I think if my thermostat failed again, I still wouldn't do the water pump at the same time unless they both had a lot of miles on them. It's just not that difficult of a job, especially with the radiator fan out of the way.


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  #16  
Old 07-30-2014, 11:56 PM
ktfaut ktfaut is offline
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eyeopening

Thanks to Mekaneck and the other gentlemen that contributed to this thread. I replaced the water pump and low-temp thermostat on my 2000 boxster, and it was cake compared to what has been described in this thread. But the brilliant descriptions given in the thread offer excellent incentive to tackle this project.
My wife's '07 X3 keeps throwing that 0597 code, and I also have a cracked coolant expansion tank. Wifey wants dealer to handle it as I lack the time right now. But if the code comes back, I'll follow the fantastic details in this thread to change my T-stat and WP. Thanks again all.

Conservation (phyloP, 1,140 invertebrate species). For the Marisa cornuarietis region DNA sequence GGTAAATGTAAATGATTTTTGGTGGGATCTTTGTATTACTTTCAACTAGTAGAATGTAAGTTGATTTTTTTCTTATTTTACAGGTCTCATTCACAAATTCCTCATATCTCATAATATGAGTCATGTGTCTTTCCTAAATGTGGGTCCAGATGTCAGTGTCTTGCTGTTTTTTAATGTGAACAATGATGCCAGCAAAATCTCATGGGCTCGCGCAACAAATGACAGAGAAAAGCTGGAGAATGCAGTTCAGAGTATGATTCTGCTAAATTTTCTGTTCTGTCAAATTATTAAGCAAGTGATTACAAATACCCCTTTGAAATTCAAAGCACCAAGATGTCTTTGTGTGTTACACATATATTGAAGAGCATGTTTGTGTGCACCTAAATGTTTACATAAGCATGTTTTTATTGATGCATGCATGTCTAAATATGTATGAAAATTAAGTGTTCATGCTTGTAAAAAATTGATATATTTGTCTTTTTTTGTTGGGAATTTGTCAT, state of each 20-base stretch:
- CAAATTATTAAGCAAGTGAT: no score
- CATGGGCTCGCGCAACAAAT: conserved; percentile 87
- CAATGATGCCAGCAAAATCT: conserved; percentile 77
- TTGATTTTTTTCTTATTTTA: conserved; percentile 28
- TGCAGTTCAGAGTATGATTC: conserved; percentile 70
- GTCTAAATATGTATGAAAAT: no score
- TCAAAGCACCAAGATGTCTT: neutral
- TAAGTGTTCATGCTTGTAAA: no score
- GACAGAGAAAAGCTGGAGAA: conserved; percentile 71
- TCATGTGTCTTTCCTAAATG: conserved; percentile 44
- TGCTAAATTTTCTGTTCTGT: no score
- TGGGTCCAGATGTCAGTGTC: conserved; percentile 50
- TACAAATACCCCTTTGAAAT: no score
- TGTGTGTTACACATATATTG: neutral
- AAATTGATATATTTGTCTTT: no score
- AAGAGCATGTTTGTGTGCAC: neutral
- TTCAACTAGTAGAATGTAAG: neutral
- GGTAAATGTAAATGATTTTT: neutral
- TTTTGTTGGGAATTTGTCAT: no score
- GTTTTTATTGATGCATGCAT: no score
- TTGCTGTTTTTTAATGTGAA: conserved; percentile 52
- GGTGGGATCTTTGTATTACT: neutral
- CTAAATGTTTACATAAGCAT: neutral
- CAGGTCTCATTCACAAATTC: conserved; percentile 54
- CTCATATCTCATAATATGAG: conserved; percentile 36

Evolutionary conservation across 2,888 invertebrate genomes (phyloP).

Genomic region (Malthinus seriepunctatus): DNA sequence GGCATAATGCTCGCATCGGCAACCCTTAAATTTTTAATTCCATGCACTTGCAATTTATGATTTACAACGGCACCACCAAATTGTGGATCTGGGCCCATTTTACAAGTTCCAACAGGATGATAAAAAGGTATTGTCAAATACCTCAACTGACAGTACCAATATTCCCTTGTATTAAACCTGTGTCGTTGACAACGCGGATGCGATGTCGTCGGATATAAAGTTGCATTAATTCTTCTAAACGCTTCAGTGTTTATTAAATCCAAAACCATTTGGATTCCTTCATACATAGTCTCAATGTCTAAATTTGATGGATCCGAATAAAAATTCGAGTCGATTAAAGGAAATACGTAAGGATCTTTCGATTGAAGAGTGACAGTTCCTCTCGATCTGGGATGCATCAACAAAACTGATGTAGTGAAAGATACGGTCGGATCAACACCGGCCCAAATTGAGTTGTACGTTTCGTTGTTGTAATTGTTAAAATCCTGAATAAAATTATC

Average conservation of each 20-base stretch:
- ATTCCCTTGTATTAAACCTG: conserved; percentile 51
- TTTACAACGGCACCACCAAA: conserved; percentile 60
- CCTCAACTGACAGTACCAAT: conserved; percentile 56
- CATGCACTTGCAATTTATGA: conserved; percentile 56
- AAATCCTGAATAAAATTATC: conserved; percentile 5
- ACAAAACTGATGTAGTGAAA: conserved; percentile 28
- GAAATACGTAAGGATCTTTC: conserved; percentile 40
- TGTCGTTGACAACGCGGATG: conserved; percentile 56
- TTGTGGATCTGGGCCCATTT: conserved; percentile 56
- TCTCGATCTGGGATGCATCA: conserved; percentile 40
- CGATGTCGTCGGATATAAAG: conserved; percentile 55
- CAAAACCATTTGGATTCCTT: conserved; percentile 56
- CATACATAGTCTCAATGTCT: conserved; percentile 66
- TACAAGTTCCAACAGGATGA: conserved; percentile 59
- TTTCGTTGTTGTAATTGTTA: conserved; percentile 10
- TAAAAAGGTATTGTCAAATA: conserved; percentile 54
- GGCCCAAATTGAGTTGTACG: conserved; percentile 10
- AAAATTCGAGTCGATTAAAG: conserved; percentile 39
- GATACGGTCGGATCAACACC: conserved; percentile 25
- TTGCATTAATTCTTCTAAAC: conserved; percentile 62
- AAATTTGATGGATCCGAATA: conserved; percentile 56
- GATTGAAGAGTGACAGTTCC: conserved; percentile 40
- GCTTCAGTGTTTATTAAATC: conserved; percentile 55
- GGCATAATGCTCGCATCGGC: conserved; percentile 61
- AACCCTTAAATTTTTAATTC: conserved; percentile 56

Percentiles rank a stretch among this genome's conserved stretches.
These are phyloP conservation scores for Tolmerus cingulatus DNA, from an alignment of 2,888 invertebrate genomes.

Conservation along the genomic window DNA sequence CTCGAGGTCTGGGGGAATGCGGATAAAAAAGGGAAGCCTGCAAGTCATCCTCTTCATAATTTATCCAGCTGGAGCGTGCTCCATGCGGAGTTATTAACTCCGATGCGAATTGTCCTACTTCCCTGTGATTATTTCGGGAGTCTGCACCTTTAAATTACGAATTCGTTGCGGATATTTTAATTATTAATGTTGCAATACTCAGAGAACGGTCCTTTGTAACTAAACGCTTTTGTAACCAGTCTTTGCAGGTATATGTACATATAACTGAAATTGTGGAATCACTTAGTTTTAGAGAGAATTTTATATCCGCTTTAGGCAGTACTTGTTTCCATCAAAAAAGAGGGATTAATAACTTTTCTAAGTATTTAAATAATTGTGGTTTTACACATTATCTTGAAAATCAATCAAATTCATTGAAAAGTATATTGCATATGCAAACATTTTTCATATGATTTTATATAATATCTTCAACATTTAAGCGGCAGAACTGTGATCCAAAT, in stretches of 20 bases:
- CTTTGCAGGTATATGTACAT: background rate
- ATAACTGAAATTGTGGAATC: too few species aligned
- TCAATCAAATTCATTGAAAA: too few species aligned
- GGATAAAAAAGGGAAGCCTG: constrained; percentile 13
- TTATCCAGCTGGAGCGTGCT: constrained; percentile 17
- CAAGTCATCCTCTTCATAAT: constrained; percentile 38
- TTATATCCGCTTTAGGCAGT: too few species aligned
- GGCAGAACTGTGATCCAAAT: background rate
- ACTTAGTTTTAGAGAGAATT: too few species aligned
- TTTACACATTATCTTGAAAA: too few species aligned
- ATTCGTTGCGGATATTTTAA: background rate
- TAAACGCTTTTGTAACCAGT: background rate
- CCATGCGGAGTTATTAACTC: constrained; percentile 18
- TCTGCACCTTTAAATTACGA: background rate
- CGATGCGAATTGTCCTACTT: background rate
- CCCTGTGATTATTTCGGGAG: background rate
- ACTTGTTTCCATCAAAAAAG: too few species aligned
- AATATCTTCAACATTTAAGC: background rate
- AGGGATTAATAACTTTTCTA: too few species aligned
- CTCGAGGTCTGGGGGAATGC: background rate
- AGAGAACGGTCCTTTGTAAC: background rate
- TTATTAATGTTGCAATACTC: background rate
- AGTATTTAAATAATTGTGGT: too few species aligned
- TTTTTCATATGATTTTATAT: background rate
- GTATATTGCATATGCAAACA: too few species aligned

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  #17  
Old 07-31-2014, 11:50 AM
swampX3 swampX3 is online now
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a good don otto bav link

some good tips in these

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  #18  
Old 07-31-2014, 12:20 PM
ktfaut ktfaut is offline
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utube

The Bav Auto link to Don Otto - excellent, thanks. Gives hope and confidence to DIY'ers.